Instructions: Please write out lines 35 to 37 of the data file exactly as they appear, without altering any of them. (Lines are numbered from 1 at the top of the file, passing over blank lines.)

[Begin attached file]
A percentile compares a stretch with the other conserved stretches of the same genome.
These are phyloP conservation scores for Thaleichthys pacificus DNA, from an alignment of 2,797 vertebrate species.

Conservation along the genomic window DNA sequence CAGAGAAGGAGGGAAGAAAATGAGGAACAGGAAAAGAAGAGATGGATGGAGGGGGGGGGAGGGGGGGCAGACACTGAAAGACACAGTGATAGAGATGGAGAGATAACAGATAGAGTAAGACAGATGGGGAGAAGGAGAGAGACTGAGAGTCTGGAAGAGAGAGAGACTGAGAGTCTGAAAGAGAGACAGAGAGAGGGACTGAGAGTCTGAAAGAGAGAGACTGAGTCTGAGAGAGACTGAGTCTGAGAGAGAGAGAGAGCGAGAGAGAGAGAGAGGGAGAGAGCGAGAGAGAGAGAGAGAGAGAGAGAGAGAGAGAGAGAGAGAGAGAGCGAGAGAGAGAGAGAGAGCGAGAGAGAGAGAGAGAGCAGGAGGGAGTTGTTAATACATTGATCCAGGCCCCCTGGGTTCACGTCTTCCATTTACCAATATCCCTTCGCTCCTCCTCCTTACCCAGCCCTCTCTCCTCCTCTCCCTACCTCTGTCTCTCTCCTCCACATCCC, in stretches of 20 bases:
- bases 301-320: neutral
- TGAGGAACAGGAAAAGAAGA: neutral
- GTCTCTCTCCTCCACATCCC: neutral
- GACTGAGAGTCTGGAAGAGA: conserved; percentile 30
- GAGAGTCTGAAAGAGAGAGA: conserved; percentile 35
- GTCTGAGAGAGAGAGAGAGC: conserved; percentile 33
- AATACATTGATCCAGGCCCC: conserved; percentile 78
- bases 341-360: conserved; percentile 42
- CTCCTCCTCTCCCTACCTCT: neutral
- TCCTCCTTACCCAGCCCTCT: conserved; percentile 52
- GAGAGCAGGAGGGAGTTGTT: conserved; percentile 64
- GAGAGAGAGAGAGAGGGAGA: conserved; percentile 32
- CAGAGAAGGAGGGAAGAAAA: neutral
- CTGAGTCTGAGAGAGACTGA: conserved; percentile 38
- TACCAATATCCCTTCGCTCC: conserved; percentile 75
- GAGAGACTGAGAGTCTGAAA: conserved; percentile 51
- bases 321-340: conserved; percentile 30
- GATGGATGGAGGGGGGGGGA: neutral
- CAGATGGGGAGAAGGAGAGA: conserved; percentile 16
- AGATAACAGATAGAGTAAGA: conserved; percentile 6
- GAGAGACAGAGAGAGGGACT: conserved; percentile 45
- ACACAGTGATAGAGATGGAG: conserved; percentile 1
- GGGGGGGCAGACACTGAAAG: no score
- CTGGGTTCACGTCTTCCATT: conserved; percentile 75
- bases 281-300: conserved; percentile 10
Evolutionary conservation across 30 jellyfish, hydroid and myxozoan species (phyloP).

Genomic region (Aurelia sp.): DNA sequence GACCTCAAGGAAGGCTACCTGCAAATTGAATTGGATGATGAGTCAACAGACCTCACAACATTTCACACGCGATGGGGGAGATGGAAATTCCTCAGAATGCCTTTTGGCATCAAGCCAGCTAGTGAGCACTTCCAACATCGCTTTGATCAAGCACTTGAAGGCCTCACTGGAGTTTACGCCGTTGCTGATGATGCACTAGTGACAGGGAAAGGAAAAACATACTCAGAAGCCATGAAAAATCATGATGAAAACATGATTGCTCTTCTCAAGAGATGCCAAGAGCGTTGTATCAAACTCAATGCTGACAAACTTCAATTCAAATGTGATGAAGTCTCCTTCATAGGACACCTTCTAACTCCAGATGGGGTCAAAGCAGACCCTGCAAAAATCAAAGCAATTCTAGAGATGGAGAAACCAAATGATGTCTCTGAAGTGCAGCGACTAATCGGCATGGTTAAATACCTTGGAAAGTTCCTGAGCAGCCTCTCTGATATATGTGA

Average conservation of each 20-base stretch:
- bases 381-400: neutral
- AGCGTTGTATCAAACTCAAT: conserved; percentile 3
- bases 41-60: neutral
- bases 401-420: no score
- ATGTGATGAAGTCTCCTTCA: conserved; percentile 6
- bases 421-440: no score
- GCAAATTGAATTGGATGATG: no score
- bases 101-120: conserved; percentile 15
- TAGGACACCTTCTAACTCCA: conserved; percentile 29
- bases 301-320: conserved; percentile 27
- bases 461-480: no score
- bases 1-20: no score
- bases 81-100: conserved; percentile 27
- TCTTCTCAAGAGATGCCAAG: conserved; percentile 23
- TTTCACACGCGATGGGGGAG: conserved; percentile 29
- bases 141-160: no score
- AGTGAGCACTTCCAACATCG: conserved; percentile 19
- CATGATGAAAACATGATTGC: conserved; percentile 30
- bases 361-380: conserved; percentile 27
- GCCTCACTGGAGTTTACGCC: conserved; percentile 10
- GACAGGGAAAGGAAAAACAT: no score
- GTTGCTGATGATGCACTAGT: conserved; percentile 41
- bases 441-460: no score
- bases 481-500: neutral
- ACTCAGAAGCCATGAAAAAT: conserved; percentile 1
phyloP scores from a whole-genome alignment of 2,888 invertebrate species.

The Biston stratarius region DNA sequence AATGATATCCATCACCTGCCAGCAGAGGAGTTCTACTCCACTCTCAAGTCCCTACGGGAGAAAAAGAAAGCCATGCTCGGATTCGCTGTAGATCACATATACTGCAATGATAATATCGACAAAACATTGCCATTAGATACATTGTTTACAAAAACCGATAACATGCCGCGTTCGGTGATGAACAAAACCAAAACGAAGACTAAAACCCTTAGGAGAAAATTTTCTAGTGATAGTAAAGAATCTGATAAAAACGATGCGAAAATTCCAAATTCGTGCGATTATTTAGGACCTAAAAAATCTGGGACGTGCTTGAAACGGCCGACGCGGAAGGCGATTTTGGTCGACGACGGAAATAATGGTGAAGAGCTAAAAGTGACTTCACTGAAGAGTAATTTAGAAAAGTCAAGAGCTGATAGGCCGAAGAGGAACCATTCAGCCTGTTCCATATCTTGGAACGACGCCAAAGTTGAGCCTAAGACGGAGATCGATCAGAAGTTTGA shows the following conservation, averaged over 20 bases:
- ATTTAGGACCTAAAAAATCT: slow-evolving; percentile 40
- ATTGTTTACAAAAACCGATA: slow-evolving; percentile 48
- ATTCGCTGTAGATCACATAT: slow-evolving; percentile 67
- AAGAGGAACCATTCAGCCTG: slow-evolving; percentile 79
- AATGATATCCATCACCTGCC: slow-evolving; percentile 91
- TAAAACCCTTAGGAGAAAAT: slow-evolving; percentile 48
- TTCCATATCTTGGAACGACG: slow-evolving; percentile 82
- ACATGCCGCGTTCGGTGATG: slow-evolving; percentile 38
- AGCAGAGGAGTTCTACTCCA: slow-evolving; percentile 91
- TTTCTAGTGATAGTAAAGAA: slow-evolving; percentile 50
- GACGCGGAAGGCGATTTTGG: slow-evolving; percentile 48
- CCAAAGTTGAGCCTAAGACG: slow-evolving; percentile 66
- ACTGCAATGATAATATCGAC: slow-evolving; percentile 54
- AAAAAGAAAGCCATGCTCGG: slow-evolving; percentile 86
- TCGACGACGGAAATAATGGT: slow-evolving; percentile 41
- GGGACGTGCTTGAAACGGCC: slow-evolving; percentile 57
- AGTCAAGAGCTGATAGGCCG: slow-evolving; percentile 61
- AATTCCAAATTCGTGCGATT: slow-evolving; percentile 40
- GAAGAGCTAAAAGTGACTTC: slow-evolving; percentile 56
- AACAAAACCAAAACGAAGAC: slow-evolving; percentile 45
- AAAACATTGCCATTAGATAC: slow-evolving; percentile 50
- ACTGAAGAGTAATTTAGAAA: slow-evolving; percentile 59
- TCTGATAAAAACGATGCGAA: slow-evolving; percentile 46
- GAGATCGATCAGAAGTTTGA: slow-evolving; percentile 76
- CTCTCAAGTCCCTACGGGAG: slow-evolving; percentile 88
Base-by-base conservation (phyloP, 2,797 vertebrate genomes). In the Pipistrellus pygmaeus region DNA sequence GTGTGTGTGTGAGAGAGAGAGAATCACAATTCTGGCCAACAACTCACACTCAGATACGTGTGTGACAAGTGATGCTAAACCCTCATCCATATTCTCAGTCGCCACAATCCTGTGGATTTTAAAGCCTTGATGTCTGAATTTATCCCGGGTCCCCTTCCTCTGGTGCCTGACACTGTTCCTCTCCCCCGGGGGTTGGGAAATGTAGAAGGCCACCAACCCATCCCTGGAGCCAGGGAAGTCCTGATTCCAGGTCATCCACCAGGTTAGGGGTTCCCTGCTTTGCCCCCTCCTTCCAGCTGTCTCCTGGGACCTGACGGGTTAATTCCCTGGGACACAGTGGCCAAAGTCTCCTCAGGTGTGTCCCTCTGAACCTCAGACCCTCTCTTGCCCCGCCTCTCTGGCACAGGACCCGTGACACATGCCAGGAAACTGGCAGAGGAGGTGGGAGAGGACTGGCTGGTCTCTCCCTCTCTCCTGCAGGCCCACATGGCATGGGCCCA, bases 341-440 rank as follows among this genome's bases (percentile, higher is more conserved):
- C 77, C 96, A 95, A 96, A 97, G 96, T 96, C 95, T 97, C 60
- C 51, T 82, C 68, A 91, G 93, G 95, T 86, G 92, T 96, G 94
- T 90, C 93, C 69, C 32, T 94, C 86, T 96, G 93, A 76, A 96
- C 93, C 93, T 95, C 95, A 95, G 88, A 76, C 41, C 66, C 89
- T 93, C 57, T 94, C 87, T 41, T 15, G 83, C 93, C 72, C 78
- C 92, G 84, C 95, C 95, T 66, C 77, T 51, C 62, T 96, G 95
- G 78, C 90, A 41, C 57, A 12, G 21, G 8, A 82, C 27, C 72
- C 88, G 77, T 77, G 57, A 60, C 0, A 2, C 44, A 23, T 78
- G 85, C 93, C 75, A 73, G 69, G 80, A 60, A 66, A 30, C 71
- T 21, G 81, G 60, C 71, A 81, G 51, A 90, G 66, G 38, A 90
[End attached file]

- bases 401-420: no score
- ATGTGATGAAGTCTCCTTCA: conserved; percentile 6
- bases 421-440: no score